OK that's the conceit of NN in a nutshell- just like a biological brain, so you said it. To me that's like saying a camera is like an eye. The brain is more than just neurons firing over synapses and reinforcing the ability to communicate across synpases. For example, nitrous oxide diffuses through the brain and is used in signalling. There are other things like that going on.
Meh. So there are some additional interconnections. Are those actually essential? It seems unlikely to me, but they could certainly be added if they are.
It may be the start of a good way to model the actual working of the brain.
Irrelevant. Oh, I suppose it may someday be relevant to neuroscientists whose goal is to understand the brain rather than to create useful systems. But for the people interested in being able to create automated systems that can be taught to make complex decisions effectively, what really matters is that it seems to work very well. Sure, the fact that we don't understand how they work means they may occasionally do insane things, but that's also true of complex decision-making algorithms we do understand (or think we do). And it's also true of living brains.
AI has a very very long and ignoble history of overhawking its wares, dating back to the 60s then the 80s then the 90s.. oh fuck it, every 10 or 15 years.
You say that as though everyone here isn't fully aware of it. But it's obvious, and it's common. It's in no way particular to AI. People are tremendously bad in general at predicting future technology for the -- rather obvious, actually -- simple reason that future technology will be built based on knowledge that we don't yet possess. You can't accurately predict the results of applying knowledge you don't yet have.
the idea that we're anywhere close to "the Singularity" which a lot of naive people believe, anywhere close at all is just not true.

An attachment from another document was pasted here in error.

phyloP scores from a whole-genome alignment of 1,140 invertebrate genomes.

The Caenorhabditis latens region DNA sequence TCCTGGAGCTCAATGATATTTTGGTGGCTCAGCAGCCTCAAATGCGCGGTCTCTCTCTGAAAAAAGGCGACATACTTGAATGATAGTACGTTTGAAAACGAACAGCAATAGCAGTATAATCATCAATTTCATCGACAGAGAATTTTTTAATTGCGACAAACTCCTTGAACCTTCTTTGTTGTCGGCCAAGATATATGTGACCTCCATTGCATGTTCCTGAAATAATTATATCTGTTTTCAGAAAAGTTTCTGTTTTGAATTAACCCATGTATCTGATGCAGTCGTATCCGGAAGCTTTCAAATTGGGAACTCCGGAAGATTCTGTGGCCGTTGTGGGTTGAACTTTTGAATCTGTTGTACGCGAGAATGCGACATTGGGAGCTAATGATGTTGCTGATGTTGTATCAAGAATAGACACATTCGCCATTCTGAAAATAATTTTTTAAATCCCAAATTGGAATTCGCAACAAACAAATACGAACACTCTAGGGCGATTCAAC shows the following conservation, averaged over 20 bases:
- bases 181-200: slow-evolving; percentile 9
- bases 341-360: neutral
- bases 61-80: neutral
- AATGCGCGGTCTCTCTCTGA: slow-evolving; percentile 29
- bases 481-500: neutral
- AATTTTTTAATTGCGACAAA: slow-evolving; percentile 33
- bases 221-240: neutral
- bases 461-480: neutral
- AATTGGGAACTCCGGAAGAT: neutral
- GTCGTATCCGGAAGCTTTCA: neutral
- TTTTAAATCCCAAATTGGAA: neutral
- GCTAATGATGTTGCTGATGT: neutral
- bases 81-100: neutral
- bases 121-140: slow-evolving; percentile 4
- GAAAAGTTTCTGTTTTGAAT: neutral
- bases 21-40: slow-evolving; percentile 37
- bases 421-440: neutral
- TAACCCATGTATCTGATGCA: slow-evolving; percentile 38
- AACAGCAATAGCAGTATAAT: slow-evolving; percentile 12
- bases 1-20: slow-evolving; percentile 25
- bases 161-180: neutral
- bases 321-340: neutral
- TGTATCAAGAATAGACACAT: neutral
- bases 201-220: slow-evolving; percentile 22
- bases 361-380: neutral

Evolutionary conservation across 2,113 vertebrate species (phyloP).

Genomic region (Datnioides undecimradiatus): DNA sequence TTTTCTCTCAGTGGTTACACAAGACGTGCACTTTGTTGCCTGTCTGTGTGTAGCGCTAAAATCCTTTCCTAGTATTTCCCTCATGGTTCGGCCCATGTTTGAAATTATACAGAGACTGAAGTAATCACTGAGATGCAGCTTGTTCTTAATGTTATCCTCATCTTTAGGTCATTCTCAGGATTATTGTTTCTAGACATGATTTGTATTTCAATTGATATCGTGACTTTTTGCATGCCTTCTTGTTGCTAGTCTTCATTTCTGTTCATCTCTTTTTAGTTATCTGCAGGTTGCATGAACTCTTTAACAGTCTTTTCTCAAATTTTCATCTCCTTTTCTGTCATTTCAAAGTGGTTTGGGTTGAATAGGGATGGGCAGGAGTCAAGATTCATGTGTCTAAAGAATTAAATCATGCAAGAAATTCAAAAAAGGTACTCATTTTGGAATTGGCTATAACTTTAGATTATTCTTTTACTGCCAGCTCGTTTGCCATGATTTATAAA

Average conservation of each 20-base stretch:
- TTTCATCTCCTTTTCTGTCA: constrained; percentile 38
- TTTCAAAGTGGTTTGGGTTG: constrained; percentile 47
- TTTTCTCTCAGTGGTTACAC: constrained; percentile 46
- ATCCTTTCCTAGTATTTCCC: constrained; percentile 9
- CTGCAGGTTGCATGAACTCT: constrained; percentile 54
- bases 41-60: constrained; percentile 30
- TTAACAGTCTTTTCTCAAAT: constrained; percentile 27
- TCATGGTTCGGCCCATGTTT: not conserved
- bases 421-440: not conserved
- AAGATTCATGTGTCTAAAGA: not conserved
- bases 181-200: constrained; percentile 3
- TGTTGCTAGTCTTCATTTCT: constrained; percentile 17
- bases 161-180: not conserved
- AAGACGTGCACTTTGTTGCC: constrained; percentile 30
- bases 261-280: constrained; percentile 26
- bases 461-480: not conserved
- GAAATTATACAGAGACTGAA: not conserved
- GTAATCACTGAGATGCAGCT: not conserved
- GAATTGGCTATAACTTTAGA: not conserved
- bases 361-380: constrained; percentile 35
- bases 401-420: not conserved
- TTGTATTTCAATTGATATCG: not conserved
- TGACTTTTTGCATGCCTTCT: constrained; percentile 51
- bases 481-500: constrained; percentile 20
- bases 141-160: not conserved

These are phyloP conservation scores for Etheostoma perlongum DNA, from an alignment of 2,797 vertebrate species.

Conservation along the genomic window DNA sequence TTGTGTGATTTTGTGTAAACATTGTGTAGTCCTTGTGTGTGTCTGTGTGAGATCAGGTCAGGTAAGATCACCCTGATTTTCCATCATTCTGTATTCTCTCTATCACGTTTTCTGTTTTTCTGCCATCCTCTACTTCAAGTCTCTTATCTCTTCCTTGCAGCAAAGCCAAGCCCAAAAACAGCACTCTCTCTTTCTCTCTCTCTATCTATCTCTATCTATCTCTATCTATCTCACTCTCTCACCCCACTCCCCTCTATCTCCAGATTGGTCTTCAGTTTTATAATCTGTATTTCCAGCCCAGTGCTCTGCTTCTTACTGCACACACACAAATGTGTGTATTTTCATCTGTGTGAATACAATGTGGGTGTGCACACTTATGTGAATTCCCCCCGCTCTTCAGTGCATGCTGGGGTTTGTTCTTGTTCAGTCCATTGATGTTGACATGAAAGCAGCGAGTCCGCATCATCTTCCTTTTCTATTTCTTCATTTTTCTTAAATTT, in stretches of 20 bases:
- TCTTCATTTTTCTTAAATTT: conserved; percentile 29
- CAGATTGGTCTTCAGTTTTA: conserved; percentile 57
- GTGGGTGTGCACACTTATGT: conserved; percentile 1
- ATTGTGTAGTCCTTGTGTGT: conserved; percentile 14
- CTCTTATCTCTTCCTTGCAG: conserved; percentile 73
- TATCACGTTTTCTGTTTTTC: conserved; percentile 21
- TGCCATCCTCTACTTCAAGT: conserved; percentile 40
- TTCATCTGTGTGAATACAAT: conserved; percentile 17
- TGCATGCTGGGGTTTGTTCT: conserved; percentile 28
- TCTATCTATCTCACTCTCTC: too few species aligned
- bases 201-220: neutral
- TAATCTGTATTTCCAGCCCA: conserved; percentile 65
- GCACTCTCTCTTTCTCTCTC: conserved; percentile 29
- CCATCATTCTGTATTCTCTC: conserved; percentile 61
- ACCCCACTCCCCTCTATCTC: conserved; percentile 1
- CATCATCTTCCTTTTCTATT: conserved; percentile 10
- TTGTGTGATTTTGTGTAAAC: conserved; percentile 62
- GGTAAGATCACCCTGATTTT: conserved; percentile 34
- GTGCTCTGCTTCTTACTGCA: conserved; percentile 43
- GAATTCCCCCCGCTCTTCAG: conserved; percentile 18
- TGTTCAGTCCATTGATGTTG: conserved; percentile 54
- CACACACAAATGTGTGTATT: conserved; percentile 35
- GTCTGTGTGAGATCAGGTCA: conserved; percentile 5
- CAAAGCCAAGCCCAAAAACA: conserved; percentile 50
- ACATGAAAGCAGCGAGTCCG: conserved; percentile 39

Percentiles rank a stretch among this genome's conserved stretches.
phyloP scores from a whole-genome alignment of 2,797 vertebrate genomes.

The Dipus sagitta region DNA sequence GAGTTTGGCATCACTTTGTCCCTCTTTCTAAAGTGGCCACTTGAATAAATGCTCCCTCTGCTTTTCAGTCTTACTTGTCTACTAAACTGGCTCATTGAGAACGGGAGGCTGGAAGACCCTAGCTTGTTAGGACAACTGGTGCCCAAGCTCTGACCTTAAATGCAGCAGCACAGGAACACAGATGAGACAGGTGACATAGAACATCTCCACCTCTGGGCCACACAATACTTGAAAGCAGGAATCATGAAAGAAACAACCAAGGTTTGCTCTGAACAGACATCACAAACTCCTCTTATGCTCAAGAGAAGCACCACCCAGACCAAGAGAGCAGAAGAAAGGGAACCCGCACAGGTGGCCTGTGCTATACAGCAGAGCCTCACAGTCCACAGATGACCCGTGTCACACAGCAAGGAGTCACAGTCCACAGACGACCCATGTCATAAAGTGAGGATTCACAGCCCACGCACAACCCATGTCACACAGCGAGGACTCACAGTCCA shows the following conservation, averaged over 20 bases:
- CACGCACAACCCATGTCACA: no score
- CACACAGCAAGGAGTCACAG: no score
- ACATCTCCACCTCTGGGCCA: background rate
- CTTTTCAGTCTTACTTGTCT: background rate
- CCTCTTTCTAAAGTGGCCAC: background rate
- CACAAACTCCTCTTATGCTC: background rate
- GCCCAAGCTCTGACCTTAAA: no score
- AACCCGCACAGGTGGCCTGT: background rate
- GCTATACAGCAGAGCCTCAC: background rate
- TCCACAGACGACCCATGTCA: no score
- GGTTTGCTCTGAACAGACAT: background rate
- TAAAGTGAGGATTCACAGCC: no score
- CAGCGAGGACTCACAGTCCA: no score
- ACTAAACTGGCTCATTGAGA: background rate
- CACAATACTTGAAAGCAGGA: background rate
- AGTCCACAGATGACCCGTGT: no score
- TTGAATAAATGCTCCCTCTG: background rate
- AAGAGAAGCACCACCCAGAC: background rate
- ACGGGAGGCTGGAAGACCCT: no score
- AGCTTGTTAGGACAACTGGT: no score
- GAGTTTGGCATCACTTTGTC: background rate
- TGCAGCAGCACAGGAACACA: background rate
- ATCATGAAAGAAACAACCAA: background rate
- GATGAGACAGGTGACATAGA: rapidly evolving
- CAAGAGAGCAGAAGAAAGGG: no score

You're wrong. And so are they.
The truth is that we have no idea how close we are to that point, and really won't have any idea until we're there, or until we prove that it's impossible.
However, none of that has anything to do with the topic at hand. Neural networks (biological or electronic) are almost certainly not the only way to construct the information flows underlying intelligence. It's also perfectly possible that our current NN models are inadequate for producing intelligence. So what? There are huge numbers of tasks for which we don't need general intelligence. All we need is a good automated decisionmaker which makes the right decisions and doesn't cost too much to build.
That is where NNs are awesome. How many engineer-weeks of effort would it take to produce an algorithm that, fed only the raw pixel data from the screen, can play a video game effectively? With Google's DeepMind NN, it takes one week of computer time, with little or no human involvement at all.
Neural networks may or may not be useful in reaching toward general AI. But they absolutely are useful tools, enabling us to build useful automated systems now.
I give you 100 to 1 that their self driving cars FAIL as a general mode of transportation by the year 2050.
I'll take that action. How much will you put on it? Let's define the terms and work out the logistics. Also, I'd be fine with pulling in that year by a couple of decades. I'll bet that self-driving cars on Google's model (full self-driving, highways and in town, with vanishingly few situations the car can't handle) will SUCCEED by 2030.